SO2 in wine manufacturing
Sulfites, sometimes called sulphates, are important naturally occurring compounds with applications as disinfectants, refrigerants, and lab solvents and reagents. Sulfur dioxide, or SO2, is a commonly used sulfite which is a colorless, pungent, toxic, corrosive gas at standard temperatures and pressures. It is primarily synthesized by volcanic activity, but also from burning fossil fuels, acid rain, copper extraction, and natural processes occurring in many foods and animals, including inside the human body.
In the food industry, SO2 is used as a preservative and disinfecting agent. In the following, we will cover how SO2 improves vinification, or winemaking.
In conventional winemaking, natural sugars found within grapes and other fruits are converted to alcohol (ethanol) via anaerobic fermentation through catalysis using special strains of yeast which are prevalent in fruit skins or artificially added. Fermentation is generally subdivided into two steps, primary and secondary fermentation. Primary fermentation first converts about 60-70% of total fruit sugars to alcohol within the first 3-5 days, and then secondary fermentation converts the last 30-40% of sugars to alcohol within another 1-2 weeks. After fermentation is completed, wines are typically stored and aged, often in wooden barrels, for a few months to many years before their distribution. This aging process helps to better wine’s quality by improving such characteristics as aroma, color, mouthfeel and taste.
Benefits of adding SO2 in winemaking
A naturally occurring byproduct of fermentation, SO2 already exists in trace amounts in all wines – even those marketed as “no sulfites added.” Natural SO2 plays a similar role to added SO2, reducing competition for sugar between fermentable yeasts, such as saccharomyces, and undesirable types of wild yeasts and bacteria. By inhibiting the growth of wild yeasts while allowing fermentable yeasts to grow, SO2 helps to establish a predominance of favorable microflorae in wine. Because bacteria are especially sensitive to SO2, adding more SO2 helps to reduce the risk of malolactic fermentation as well as the risk of spoilage.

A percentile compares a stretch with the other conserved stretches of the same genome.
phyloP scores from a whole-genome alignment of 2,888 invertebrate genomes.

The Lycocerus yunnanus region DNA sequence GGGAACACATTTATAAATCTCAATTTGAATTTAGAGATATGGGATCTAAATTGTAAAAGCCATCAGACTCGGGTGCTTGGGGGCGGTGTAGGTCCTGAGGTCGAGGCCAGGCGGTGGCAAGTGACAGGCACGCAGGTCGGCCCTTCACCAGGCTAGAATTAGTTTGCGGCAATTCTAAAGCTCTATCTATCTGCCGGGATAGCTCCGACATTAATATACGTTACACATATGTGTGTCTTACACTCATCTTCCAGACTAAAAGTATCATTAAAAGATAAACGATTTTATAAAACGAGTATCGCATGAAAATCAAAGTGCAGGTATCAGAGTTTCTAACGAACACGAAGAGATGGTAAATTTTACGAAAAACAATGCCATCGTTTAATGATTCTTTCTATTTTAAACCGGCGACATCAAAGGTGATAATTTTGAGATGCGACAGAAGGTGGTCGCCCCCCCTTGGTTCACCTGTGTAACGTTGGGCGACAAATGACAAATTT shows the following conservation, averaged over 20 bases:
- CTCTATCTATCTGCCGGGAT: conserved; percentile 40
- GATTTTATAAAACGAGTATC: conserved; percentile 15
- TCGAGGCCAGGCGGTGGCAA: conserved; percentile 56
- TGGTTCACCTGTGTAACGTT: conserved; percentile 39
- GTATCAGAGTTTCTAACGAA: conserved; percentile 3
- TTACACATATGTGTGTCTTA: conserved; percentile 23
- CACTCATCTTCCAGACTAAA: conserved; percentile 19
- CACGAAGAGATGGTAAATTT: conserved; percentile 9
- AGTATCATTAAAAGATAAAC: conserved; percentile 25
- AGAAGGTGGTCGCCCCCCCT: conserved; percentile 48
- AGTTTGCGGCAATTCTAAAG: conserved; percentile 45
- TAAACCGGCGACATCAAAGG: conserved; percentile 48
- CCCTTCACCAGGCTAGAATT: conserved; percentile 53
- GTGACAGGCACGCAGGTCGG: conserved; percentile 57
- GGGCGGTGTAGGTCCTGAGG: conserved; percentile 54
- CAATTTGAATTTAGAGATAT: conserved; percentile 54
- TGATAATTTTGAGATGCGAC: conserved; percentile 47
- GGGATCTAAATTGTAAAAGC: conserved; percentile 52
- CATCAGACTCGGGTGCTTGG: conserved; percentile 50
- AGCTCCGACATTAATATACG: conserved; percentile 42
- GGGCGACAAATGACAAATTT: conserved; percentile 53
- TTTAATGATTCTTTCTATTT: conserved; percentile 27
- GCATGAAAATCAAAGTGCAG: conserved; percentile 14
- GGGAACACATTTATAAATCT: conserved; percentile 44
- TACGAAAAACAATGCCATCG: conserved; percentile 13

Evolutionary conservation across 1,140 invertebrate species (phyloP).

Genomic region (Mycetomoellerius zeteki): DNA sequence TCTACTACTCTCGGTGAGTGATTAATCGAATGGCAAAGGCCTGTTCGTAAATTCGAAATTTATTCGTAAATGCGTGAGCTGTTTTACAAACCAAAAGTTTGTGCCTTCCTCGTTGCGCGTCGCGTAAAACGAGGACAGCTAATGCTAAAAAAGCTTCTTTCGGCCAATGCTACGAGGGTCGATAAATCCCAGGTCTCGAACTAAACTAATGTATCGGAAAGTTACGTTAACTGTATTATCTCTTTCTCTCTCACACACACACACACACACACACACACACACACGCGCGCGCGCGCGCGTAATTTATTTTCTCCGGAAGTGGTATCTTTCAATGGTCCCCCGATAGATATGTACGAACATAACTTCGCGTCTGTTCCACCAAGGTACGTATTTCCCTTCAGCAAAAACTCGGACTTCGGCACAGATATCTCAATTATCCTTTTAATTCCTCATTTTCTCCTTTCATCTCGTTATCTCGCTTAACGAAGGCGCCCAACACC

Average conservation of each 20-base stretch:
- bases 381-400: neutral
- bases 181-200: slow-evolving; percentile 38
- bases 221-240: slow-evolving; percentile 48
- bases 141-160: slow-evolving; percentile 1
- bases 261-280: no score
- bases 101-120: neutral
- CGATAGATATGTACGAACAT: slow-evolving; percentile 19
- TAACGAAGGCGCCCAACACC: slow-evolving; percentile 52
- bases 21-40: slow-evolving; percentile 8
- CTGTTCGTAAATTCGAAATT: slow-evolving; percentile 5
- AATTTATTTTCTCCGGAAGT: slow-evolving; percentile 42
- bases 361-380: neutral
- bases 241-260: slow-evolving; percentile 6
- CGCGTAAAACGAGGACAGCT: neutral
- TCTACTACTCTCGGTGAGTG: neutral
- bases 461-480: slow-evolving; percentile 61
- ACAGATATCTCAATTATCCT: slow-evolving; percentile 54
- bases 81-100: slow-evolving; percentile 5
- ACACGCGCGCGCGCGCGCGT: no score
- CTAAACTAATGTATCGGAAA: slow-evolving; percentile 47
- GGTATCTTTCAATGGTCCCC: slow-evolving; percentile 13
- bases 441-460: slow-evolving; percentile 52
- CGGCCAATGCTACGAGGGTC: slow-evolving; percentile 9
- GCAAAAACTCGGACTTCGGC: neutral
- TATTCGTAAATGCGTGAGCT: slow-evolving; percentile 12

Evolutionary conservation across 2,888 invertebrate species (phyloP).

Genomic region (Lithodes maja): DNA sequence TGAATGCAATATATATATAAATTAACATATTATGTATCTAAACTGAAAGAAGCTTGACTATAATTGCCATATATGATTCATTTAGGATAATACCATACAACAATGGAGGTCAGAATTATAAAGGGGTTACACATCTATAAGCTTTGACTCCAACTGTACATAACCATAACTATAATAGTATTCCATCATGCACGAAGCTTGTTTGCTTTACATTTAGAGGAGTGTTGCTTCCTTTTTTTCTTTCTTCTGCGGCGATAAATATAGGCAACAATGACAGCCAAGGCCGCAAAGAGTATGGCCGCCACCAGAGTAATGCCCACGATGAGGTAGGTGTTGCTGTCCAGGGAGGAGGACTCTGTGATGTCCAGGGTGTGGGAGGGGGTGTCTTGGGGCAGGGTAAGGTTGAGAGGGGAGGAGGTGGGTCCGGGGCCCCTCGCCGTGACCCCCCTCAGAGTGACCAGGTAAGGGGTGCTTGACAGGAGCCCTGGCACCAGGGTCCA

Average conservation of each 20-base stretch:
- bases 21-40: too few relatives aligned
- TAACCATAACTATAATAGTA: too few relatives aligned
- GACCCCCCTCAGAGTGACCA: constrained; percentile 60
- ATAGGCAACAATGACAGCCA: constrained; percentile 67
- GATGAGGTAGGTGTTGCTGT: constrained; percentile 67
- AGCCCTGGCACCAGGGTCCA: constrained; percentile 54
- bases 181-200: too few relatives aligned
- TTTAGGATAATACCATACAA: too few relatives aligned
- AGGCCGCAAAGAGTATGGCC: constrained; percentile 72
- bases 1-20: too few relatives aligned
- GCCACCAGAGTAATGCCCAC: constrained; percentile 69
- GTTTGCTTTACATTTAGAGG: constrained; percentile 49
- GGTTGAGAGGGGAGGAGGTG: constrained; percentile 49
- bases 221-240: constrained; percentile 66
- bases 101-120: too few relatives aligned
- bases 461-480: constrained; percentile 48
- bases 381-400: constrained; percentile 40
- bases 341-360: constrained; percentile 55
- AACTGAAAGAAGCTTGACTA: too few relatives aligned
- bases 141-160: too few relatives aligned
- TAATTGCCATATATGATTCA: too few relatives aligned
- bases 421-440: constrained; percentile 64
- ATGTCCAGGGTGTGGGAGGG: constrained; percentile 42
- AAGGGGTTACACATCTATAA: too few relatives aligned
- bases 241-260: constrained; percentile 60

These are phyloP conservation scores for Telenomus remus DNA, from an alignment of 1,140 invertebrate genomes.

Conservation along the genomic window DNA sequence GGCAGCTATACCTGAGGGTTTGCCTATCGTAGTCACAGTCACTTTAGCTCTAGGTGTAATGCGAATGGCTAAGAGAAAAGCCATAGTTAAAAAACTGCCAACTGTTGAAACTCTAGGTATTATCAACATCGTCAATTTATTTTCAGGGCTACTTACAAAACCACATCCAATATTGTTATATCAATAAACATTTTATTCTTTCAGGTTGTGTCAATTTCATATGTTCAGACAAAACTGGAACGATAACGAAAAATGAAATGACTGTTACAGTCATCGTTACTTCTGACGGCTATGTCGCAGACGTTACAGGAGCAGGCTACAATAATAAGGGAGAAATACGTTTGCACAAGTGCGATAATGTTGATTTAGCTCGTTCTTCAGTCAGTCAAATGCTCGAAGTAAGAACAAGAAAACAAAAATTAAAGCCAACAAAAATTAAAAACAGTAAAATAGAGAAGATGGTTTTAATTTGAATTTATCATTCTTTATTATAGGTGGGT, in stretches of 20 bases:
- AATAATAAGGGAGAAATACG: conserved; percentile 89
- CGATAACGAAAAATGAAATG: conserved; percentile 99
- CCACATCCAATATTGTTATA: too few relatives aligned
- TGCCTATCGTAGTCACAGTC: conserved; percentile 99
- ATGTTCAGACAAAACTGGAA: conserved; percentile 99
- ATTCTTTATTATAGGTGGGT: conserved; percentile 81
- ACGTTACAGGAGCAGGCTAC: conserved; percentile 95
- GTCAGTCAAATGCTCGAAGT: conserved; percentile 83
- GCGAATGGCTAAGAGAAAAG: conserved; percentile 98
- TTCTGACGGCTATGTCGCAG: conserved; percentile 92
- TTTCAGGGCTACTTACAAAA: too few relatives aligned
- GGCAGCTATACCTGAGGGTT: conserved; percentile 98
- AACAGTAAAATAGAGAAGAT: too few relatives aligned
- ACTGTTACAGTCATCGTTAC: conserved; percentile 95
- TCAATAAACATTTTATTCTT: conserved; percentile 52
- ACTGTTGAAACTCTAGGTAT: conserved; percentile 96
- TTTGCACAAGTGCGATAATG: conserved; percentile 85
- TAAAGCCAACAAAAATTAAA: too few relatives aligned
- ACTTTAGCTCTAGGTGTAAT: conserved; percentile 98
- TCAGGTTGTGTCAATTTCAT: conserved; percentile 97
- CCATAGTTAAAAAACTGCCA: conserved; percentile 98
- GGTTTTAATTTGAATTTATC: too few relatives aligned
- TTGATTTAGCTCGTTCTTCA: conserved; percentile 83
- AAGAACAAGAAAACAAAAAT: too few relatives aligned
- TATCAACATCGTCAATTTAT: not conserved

Additionally, SO2 helps to reduce wine’s oxygen consumption by inhibiting enzymes which catalyze the oxidation of phenolic compounds. At concentrations of 50 PPM or greater of SO2, wine’s enzyme tyrosinase is inactivated. Moreover, some of the SO2 binds with acetaldehyde, the main cause of wine’s oxidative smell, negating some of the negative effects of oxidation. Therefore, SO2 creates an antioxidant like effect which helps to preserve and maintain wine’s freshness.
How much SO2 is needed?
Before discussing how much total SO2 to add to a batch of wine, it is important to understand the difference between bound and free SO2. In wine, SO2 exists in several free forms, molecular (SO2) and bisulphite (HSO3), as well as bound forms, such as those attached to sugars, acetaldehyde (MeCHO), and other compounds. The free SO2 portion acts as the main buffer against microbes and oxidation whereas the bound SO2 portion is tied to other molecules and is unable to provide additional protection. As a result, total SO2 levels are less important to wine preservation than are maintaining sufficient free SO2 levels and maximizing the ratio of free SO2 to bound SO2.